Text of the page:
Altogether the death throes of 30 ships are pictured. In one or two films U-boats are shown towing small boats with survivors aboard, with the caption: “Our men show humanity to the enemy."
These pictures were shown throughout Germany during the war to stimulate U-boat recruiting and "patriotism" generally.-Baltimore Sun, 7/11.
U. S. TROOPS TRANSPORTED OVERSEAS.—The War Department has just published a statistical summary of the war with Germany. It states that the number of soldiers sent to the other side was 2,086,000. The greatest number of men sent overseas in a single month was 306,000 and the largest number who have been returned home from Europe in a single month, at the time the report was compiled, was 333,000. The supplies shipped from the United States to France amounted to 7,500,000 tons in the 19 months that the American forces were in action.
Most of the troops sent overseas sailed from New York, half of them landing in France and the other half in England. Of every 100 Americans sent overseas, 49 went in British, 45 in American, 3 in Italian, 2 in French, and one in Russian ships, the Russian ships being under British control.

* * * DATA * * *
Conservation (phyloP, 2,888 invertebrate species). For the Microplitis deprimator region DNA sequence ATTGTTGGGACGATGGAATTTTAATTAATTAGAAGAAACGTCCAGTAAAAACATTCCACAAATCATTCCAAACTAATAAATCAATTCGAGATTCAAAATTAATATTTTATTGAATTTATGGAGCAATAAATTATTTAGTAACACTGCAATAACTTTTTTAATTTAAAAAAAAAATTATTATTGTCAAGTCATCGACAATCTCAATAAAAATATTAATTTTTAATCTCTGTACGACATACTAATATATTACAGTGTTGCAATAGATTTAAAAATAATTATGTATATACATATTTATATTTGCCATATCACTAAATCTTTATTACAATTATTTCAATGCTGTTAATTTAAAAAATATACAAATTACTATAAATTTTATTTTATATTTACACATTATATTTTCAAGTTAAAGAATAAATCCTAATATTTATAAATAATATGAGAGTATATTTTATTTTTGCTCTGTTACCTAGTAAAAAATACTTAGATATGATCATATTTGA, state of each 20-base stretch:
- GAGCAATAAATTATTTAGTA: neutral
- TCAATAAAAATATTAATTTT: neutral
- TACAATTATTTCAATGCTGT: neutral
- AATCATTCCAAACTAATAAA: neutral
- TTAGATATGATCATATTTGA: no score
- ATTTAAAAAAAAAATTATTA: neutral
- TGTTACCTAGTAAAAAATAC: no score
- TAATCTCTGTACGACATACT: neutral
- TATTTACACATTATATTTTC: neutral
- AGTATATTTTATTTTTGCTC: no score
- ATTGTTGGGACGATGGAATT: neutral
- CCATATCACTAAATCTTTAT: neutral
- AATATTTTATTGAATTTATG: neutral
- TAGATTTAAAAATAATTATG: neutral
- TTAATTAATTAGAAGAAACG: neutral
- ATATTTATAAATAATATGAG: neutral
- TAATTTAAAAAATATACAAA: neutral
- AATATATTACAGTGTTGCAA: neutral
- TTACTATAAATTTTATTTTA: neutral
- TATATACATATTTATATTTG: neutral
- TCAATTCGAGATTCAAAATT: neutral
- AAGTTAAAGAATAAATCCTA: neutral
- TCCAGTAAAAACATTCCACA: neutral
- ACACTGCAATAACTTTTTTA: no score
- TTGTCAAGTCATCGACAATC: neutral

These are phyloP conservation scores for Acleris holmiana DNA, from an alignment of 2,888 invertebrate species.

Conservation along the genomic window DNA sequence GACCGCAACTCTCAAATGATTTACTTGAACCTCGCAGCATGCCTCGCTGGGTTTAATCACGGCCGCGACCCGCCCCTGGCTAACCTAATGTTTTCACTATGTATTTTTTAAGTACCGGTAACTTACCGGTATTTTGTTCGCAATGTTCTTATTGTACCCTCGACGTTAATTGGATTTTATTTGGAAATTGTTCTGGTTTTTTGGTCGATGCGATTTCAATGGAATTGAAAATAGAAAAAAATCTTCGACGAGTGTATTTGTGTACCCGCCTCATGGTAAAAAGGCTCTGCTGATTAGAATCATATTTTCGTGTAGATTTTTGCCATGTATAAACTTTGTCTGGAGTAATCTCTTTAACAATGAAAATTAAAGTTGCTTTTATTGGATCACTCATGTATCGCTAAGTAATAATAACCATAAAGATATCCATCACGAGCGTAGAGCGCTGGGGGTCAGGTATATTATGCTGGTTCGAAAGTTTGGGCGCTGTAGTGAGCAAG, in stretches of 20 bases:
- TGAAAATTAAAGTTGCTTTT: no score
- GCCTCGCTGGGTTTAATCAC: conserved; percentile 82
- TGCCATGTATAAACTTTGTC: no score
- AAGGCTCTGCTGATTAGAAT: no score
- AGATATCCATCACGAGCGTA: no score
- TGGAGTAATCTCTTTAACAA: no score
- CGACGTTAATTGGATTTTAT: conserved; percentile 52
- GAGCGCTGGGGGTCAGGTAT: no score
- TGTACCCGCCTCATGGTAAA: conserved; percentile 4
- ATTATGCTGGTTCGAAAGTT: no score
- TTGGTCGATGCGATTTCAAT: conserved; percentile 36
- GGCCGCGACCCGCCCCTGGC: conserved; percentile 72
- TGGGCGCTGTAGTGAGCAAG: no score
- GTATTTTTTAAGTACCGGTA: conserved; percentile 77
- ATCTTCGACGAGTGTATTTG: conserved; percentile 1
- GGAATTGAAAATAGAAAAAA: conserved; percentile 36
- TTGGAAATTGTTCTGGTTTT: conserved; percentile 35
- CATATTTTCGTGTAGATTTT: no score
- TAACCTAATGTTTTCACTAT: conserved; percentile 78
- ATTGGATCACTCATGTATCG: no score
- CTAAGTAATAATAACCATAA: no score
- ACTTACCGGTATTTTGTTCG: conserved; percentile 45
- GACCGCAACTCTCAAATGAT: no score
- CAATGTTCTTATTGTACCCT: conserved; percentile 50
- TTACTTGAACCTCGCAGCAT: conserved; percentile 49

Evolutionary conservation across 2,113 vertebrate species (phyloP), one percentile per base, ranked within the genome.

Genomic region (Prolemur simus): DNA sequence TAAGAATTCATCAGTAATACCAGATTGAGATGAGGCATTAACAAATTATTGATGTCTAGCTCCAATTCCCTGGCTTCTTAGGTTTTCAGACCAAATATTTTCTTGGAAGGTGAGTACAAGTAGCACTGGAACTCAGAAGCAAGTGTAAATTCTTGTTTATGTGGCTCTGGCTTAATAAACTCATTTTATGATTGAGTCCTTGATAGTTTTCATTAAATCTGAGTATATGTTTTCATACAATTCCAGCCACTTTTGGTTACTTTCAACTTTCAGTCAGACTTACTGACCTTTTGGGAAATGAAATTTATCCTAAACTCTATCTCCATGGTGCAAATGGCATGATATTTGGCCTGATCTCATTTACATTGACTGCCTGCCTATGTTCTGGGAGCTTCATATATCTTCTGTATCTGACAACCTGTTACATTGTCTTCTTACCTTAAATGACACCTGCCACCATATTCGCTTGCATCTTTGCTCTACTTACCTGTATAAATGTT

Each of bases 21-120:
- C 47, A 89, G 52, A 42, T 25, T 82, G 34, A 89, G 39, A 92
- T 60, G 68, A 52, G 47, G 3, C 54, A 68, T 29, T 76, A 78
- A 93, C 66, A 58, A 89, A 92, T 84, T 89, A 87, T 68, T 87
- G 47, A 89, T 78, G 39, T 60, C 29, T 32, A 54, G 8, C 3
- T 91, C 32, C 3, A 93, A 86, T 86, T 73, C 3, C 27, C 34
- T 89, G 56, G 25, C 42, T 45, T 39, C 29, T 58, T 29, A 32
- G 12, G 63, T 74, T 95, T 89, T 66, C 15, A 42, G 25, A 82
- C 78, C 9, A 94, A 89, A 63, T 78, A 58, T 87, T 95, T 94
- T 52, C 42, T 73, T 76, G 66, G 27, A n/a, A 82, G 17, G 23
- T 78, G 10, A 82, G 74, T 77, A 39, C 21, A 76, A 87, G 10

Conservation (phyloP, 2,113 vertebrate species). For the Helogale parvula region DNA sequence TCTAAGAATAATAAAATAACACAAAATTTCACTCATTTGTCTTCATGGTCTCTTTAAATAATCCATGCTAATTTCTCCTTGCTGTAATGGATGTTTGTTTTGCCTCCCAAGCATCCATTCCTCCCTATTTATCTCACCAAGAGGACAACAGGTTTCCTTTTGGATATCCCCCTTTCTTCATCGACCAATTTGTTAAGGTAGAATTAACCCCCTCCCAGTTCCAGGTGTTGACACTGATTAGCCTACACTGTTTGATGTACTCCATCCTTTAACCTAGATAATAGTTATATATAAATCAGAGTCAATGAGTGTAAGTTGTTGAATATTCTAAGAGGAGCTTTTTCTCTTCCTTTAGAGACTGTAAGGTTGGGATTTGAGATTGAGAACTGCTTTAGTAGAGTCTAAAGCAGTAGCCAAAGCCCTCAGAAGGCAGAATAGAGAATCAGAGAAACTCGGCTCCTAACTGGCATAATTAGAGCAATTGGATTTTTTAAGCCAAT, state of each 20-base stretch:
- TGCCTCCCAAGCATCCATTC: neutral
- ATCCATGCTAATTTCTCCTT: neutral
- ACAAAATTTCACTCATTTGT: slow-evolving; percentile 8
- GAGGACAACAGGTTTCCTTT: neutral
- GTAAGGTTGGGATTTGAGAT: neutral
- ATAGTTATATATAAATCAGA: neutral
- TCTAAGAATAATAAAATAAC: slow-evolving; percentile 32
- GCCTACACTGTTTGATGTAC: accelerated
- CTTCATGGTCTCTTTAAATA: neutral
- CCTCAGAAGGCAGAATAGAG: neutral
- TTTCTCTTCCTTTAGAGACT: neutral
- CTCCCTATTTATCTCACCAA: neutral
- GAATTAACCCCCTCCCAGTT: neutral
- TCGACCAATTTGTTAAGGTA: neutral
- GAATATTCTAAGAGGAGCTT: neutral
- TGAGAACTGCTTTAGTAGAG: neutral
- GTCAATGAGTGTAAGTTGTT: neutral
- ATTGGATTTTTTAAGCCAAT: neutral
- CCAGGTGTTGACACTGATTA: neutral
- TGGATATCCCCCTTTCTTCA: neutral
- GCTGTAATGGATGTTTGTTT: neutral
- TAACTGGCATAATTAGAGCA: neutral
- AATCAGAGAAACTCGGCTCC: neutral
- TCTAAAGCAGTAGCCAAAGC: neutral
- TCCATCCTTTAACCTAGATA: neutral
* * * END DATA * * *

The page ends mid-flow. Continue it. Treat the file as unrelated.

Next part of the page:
The ports from which our troops were shipped and those at which they were landed in Europe are shown in the following table: Ports of embarkation
No. of men
4,000 St. Johns
American cargo ships averaged one round trip every 70 days, and the troopships one round trip every 35 days. The cargo fleet was almost exclusively American, and reached the size of 2,600,000 deadweight tons. The greatest of the troop carriers was the Leviathan, formerly the HamburgAmerican liner Vaterland, which landed 12,000 men, or the equivalent of a German division, in France every month while the troop movements were approaching their maximum. The fastest of the troopships were the Pacific liners Great Northern and Northern Pacific, which have made complete turn-arounds, taken on new troops and started back to Europe again in 19 days. In France American engineers built 83 new ship berths.Nautical Gazette, 7/5.
RELATIVE STANDING OF THE WORLD's NAVIES, 1919.—The following table, compiled by the United States Navy Department, Washington, has been presented to Congress :
45,696 19.538 1,630
Battleships.. 55 1,103, 900 39 711,596 13 273,427
7 152,950 Cruisers..
24 300, 150 8 III, 900 12 113,242 Light cruisers... 73 296,045 13
9 34,845 Coast-defence ves 32
4 12,900 sels Torpedo-boat de 369 350,020105
37,177 stroyers Torpedo-boats. 34 9.576
736 2,273,781 253 1,032,792 146 618,039